The contrasting approaches are hard to ignore. One professional sports league has decided to go above and beyond to provide financial stability for its on-the-cusp players, while another has resorted to back-door political tactics to circumvent minimum-wage laws for its minor leaguers.
In one case, the NBA announced that it’s significantly raising salaries for G-League players. Starting with the 2018-19 season, every player in the NBA’s official development league, formerly known as the D-League, will earn a minimum of $7,000 per month — up from a minimum of $3,600 — for the five-month schedule, a salary that’s in addition to housing and insurance benefits paid for by the league.
Meanwhile, MLB’s lobbying efforts — to the tune of $1.3 million each of the past two years — paid off with a provision that was included in the $1.3 trillion spending bill passed by Congress on March 23. The provision, absurdly called the “Save America’s Pastime Act,” serves one purpose: to make sure minor league baseball players are exempt from overtime/minimum wage standards as set by the Fair Labor Standards Act of 1938. It appears on page 1,967 of the 2,232-page bill, and it wasn’t part of any of the original drafts of the bill.
How is this provision related to a government spending bill, you might ask?
Well, it’s not. At all.
“You know, I guess we shouldn’t be shocked that this is the way our government works, and we shouldn’t be shocked that billionaires seek special treatment from our government,” minor league pitcher-turned-lawyer Garrett Broshuis told Sporting News. “But it’s still rather appalling. Instead of doing the right thing and complying with basic minimum-wage laws and giving these guys a long-overdue raise, they spent a couple million dollars and bought themselves an exemption.”
Broshuis was a fifth-round pick by the Giants in 2004, and he pitched six seasons in the minors before retiring short of the majors to pursue his law degree at Saint Louis University, where he graduated valedictorian. He’s an attorney at Korein Tillery, and he’s representing a group that filed a lawsuit with a goal of forcing baseball to adhere to minimum-wage and overtime laws. That case is in the Ninth Circuit Court of Appeals; briefs have been filed regarding how the spending bill impacts the lawsuit, and there is a hearing scheduled for June 13 that will determine whether it can continue as a class-action suit.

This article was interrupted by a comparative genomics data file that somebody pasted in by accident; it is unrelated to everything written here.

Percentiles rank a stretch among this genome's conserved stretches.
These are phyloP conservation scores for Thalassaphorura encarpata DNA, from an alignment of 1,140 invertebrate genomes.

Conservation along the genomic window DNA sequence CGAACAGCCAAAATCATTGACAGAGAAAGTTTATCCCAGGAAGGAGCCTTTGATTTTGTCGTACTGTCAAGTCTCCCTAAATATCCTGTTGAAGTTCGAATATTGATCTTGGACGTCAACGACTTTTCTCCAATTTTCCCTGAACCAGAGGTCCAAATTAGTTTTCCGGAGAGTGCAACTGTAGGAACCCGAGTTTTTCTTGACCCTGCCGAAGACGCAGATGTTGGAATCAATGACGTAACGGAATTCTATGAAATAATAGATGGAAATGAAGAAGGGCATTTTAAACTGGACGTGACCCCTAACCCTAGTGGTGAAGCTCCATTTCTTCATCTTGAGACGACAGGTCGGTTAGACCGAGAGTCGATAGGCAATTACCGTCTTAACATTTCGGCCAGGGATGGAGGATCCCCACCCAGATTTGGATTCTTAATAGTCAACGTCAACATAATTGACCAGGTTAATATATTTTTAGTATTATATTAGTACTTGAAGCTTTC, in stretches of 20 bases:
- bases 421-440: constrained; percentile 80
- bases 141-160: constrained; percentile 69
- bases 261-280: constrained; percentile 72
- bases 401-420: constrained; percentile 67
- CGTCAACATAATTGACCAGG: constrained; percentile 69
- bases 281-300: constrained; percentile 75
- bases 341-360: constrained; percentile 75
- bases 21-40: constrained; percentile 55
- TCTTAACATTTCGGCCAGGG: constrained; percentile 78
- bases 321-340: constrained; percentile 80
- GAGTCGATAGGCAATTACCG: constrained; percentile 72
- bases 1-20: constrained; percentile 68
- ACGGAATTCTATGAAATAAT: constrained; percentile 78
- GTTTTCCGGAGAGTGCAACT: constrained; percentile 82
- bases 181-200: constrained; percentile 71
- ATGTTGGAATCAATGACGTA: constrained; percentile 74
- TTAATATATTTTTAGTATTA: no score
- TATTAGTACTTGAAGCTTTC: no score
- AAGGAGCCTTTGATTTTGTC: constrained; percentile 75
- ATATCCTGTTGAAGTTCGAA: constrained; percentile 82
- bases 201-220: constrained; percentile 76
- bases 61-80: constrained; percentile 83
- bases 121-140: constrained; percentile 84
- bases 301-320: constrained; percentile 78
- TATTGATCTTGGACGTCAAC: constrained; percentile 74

“It certainly doesn’t end our efforts and it doesn’t end our case,” Broshuis said. “It doesn’t preempt state laws. States are allowed to go above and beyond federal laws, minimum-wage requirements. We’ll keep working on this and hopefully at the end of the day we can help improve things for a lot of guys, because it’s desperately needed.”
Let’s look at the contrast between MLB and two of the other professional sports leagues with minor leagues, the NBA and the NHL.
Unlike MLB’s multi-tiered minor league system, the NBA has only one level, the G-League. These are the players closest to the NBA, and they often shuttle up and down from their NBA affiliates. The G-League is, essentially, the equivalent of baseball’s Triple-A level. There are several levels of minor league hockey; the NHL’s Triple-A and G-League equivalent is the American Hockey League (AHL).
Let’s look at the minimum salaries for those top minor leaguers, as a comparison. We’ll start with baseball. Veteran Triple-A players, guys who are on the parent club’s 40-man roster or guys who were signed to minor league free-agent contracts, are examples of players who earn more (often significantly more) than the minimum. But the minimum for a player in his first year in Triple-A? That’s $2,150 a month, for a season that lasts five-and-a-half months. Players get a $25 per diem when they’re on the road, and they’re on their own for in-season housing.
The new minimum salary for G-League players is $7,000 per month plus housing, which is provided by the NBA during the season. Similar to the baseball setup, players who have NBA experience, or are on two-way contracts or are G-League veterans, can earn significantly more money (up to $385,000 for the season). G-League players also have a $50 per diem on the road.
“I’m really happy for those (G-League) players. They’re providing a service and they deserve a fair compensation,” Broshuis said. “They aren’t getting rich, but that’s a good entry-level salary for them. I’m happy the NBA has taken those steps. It’s another example of what MLB needs to do. There’s no reason that MLB can’t do it.”